Archive for the ‘Winners’ Category

Happy Tuesday, writers! Thanks to everyone who wrote and submitted stories last weekend. I hope everyone enjoyed the free for all. Thanks also to David Shakes for judging the submissions. You’ll find his comments and top picks below.

Return of the Monster

“What’s on Your Coffee Table” would really make a genuinely decent show! Pitch it, Stephen, pitch it! The characters’ names hint at details unwritten and the playfully bizarre tone really appealed.

Man Toes

My first question would be – how did Rebekah come across this picture to begin with? A brilliantly woven tale, a slow reveal and expert writing as usual.

The Devil’s New Job

How cool of Carol to write a sequel to her fantastic THE INFERNAL CLOCK story and afford me the opportunity of plugging our new anthology! You don’t need to know the characters to enjoy this story – but it helps! Suitably creepy – loved the boxing up idea!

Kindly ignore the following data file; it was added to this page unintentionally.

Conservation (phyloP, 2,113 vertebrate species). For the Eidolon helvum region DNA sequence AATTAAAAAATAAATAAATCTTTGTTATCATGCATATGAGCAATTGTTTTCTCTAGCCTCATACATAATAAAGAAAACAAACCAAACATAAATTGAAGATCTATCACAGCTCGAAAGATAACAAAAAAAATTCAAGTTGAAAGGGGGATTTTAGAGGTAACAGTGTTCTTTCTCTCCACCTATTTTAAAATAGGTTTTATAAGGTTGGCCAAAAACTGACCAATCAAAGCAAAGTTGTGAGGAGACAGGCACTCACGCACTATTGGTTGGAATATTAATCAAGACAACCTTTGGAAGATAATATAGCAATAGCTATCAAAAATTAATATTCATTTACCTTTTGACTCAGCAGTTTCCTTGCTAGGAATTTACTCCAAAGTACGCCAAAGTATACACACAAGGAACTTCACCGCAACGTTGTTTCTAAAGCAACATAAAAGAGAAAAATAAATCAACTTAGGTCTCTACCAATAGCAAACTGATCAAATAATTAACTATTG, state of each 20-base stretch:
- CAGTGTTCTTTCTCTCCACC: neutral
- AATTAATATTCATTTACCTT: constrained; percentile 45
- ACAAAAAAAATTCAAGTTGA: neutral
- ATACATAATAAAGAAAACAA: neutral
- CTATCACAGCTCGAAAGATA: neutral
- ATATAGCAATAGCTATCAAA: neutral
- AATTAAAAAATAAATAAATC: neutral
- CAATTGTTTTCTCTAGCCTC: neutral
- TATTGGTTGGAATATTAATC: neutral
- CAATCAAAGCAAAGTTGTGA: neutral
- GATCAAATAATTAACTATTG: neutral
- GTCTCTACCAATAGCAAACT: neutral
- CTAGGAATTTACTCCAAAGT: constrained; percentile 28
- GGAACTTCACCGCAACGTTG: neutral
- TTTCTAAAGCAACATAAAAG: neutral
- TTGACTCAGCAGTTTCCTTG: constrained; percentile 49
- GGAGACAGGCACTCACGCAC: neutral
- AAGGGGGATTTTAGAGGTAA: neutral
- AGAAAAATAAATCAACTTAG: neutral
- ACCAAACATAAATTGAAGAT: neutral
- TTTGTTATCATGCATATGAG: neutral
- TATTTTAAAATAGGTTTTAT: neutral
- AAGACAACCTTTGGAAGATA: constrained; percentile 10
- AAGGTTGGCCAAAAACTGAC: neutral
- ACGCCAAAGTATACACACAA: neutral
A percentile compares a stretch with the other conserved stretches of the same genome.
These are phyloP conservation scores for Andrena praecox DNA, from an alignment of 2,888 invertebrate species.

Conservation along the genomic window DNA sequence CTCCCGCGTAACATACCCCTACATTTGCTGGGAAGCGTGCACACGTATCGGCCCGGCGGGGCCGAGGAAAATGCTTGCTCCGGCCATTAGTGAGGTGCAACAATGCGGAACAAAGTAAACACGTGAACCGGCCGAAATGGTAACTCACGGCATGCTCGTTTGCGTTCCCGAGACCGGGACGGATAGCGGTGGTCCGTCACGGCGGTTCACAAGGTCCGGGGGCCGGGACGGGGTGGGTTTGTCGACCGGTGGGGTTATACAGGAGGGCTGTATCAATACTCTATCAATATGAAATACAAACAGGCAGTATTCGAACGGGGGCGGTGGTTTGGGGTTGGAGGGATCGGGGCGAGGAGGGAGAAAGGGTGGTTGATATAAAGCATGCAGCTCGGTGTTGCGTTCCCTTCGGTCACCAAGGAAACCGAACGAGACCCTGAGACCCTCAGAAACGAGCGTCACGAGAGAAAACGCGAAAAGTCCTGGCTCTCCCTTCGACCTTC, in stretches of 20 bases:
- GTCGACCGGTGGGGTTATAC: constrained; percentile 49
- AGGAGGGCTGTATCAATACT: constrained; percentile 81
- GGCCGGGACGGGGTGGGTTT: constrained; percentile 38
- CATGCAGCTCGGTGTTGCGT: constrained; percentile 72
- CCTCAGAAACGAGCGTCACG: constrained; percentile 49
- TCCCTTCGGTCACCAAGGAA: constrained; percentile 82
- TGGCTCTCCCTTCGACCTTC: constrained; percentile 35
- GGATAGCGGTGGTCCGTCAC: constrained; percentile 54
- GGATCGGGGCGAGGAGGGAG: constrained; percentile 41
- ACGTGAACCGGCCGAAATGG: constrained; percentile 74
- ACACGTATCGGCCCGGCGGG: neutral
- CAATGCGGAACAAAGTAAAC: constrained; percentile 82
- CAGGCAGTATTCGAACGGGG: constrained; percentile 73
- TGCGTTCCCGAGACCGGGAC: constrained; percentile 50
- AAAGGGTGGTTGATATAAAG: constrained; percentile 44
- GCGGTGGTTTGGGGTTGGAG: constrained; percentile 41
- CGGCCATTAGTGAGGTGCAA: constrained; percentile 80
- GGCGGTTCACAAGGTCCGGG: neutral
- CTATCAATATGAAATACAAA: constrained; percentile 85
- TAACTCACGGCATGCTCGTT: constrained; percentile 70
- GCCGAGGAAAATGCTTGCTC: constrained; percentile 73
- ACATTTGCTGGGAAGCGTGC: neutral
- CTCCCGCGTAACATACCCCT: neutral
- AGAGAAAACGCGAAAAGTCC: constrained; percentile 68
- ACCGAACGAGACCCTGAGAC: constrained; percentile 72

Overlooking The River

I remember writing a few years back that Patrick would be a writer to watch. This was wonderful in its imagery and the building tension, just to have the rug pulled. I so wish I could see that prompt. Nice one Patrick.

The Poet Goes to the Shops

Dirty carrots?! The poet’s lines, in isolation, contain some lovely phrases and ideas but in the context of the overall tale just add to the beautiful absurdity. A sketch waiting to be filmed I feel. Hilarious.

Big Richard

Where did those character names come from?! Great narrative voice and another (subtle) nod to our new anthology, THE INFERNAL CLOCK which is now available as a Kindle edition and a paperback. I really love this story – what more can I say? A great mix of genres, a strong narrative voice.

Dreams

Is it wrong that I can follow Steph’s line of thought from brick house, to little pigs to evil child? Maybe we’ve worked to closely on THE INFERNAL CLOCK (have I mentioned our anthology?!) I loved where this went. Dark as ever, Steph, very dark indeed.

Confessions of a Portal Guardian

I do like this Voima! The narrative is so good and the last paragraph’s moment of suspense is a brilliant way to end. We both like a portal don’t we? Recurring theme for you and I. Deft storytelling and most satisfying.